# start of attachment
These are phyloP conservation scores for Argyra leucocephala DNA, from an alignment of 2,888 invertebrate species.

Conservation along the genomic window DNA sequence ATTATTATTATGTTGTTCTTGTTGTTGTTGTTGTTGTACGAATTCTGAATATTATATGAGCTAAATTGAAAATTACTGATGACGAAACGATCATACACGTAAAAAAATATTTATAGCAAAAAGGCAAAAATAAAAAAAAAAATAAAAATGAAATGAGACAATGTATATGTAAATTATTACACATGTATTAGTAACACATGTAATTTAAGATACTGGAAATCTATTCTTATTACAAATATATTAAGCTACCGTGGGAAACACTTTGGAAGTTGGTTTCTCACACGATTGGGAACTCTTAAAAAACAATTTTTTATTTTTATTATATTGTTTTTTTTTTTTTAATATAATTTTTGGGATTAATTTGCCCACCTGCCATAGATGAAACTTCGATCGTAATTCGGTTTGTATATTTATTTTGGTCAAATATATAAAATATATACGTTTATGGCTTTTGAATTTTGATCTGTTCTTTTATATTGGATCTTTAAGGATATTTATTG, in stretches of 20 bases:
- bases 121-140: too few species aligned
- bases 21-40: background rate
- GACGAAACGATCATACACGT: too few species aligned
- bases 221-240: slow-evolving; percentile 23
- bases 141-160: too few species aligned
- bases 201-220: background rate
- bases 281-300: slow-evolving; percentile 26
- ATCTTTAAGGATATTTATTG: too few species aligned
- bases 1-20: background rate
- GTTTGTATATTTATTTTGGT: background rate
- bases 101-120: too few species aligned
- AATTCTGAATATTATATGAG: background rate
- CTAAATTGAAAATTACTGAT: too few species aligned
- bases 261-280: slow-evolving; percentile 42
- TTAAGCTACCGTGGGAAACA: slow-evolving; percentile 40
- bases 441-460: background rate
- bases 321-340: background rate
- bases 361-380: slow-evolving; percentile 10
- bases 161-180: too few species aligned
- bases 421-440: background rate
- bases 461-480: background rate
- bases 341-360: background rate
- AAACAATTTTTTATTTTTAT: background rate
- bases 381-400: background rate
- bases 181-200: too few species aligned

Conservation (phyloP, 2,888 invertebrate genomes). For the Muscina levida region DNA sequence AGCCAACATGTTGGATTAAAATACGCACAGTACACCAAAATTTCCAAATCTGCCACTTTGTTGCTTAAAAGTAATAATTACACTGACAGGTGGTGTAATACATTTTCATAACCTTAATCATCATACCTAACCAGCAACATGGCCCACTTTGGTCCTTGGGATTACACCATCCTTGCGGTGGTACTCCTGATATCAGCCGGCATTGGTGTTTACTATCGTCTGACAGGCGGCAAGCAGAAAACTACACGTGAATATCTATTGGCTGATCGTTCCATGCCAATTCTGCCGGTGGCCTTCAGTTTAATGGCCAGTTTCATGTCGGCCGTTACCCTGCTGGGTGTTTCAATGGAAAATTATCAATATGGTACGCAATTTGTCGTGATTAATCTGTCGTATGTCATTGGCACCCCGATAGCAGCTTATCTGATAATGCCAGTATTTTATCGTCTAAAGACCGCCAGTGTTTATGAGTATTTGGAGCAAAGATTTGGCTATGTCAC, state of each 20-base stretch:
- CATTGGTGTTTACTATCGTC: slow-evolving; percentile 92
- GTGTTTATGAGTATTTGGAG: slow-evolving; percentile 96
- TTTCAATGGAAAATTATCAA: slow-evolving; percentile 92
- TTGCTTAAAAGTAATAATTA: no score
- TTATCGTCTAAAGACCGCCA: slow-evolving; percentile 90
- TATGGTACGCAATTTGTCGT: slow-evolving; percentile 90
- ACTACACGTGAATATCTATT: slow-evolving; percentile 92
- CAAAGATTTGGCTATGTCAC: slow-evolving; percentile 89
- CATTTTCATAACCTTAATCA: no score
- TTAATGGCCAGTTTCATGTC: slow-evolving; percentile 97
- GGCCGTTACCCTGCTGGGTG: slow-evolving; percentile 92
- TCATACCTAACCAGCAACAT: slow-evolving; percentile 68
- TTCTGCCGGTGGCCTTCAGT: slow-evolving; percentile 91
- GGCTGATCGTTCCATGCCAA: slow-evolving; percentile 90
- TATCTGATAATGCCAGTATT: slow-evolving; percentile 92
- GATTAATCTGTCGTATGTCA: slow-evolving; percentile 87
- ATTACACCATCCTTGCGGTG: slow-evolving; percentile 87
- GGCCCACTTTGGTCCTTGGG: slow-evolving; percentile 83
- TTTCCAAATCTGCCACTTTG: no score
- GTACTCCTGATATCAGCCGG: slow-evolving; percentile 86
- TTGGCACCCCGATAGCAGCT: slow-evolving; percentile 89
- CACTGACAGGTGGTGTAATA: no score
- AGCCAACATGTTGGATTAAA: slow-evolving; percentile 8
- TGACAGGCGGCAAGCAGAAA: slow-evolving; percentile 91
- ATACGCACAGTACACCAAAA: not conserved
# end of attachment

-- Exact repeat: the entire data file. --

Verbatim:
These are phyloP conservation scores for Argyra leucocephala DNA, from an alignment of 2,888 invertebrate species.

Conservation along the genomic window DNA sequence ATTATTATTATGTTGTTCTTGTTGTTGTTGTTGTTGTACGAATTCTGAATATTATATGAGCTAAATTGAAAATTACTGATGACGAAACGATCATACACGTAAAAAAATATTTATAGCAAAAAGGCAAAAATAAAAAAAAAAATAAAAATGAAATGAGACAATGTATATGTAAATTATTACACATGTATTAGTAACACATGTAATTTAAGATACTGGAAATCTATTCTTATTACAAATATATTAAGCTACCGTGGGAAACACTTTGGAAGTTGGTTTCTCACACGATTGGGAACTCTTAAAAAACAATTTTTTATTTTTATTATATTGTTTTTTTTTTTTTAATATAATTTTTGGGATTAATTTGCCCACCTGCCATAGATGAAACTTCGATCGTAATTCGGTTTGTATATTTATTTTGGTCAAATATATAAAATATATACGTTTATGGCTTTTGAATTTTGATCTGTTCTTTTATATTGGATCTTTAAGGATATTTATTG, in stretches of 20 bases:
- bases 121-140: too few species aligned
- bases 21-40: background rate
- GACGAAACGATCATACACGT: too few species aligned
- bases 221-240: slow-evolving; percentile 23
- bases 141-160: too few species aligned
- bases 201-220: background rate
- bases 281-300: slow-evolving; percentile 26
- ATCTTTAAGGATATTTATTG: too few species aligned
- bases 1-20: background rate
- GTTTGTATATTTATTTTGGT: background rate
- bases 101-120: too few species aligned
- AATTCTGAATATTATATGAG: background rate
- CTAAATTGAAAATTACTGAT: too few species aligned
- bases 261-280: slow-evolving; percentile 42
- TTAAGCTACCGTGGGAAACA: slow-evolving; percentile 40
- bases 441-460: background rate
- bases 321-340: background rate
- bases 361-380: slow-evolving; percentile 10
- bases 161-180: too few species aligned
- bases 421-440: background rate
- bases 461-480: background rate
- bases 341-360: background rate
- AAACAATTTTTTATTTTTAT: background rate
- bases 381-400: background rate
- bases 181-200: too few species aligned

Conservation (phyloP, 2,888 invertebrate genomes). For the Muscina levida region DNA sequence AGCCAACATGTTGGATTAAAATACGCACAGTACACCAAAATTTCCAAATCTGCCACTTTGTTGCTTAAAAGTAATAATTACACTGACAGGTGGTGTAATACATTTTCATAACCTTAATCATCATACCTAACCAGCAACATGGCCCACTTTGGTCCTTGGGATTACACCATCCTTGCGGTGGTACTCCTGATATCAGCCGGCATTGGTGTTTACTATCGTCTGACAGGCGGCAAGCAGAAAACTACACGTGAATATCTATTGGCTGATCGTTCCATGCCAATTCTGCCGGTGGCCTTCAGTTTAATGGCCAGTTTCATGTCGGCCGTTACCCTGCTGGGTGTTTCAATGGAAAATTATCAATATGGTACGCAATTTGTCGTGATTAATCTGTCGTATGTCATTGGCACCCCGATAGCAGCTTATCTGATAATGCCAGTATTTTATCGTCTAAAGACCGCCAGTGTTTATGAGTATTTGGAGCAAAGATTTGGCTATGTCAC, state of each 20-base stretch:
- CATTGGTGTTTACTATCGTC: slow-evolving; percentile 92
- GTGTTTATGAGTATTTGGAG: slow-evolving; percentile 96
- TTTCAATGGAAAATTATCAA: slow-evolving; percentile 92
- TTGCTTAAAAGTAATAATTA: no score
- TTATCGTCTAAAGACCGCCA: slow-evolving; percentile 90
- TATGGTACGCAATTTGTCGT: slow-evolving; percentile 90
- ACTACACGTGAATATCTATT: slow-evolving; percentile 92
- CAAAGATTTGGCTATGTCAC: slow-evolving; percentile 89
- CATTTTCATAACCTTAATCA: no score
- TTAATGGCCAGTTTCATGTC: slow-evolving; percentile 97
- GGCCGTTACCCTGCTGGGTG: slow-evolving; percentile 92
- TCATACCTAACCAGCAACAT: slow-evolving; percentile 68
- TTCTGCCGGTGGCCTTCAGT: slow-evolving; percentile 91
- GGCTGATCGTTCCATGCCAA: slow-evolving; percentile 90
- TATCTGATAATGCCAGTATT: slow-evolving; percentile 92
- GATTAATCTGTCGTATGTCA: slow-evolving; percentile 87
- ATTACACCATCCTTGCGGTG: slow-evolving; percentile 87
- GGCCCACTTTGGTCCTTGGG: slow-evolving; percentile 83
- TTTCCAAATCTGCCACTTTG: no score
- GTACTCCTGATATCAGCCGG: slow-evolving; percentile 86
- TTGGCACCCCGATAGCAGCT: slow-evolving; percentile 89
- CACTGACAGGTGGTGTAATA: no score
- AGCCAACATGTTGGATTAAA: slow-evolving; percentile 8
- TGACAGGCGGCAAGCAGAAA: slow-evolving; percentile 91
- ATACGCACAGTACACCAAAA: not conserved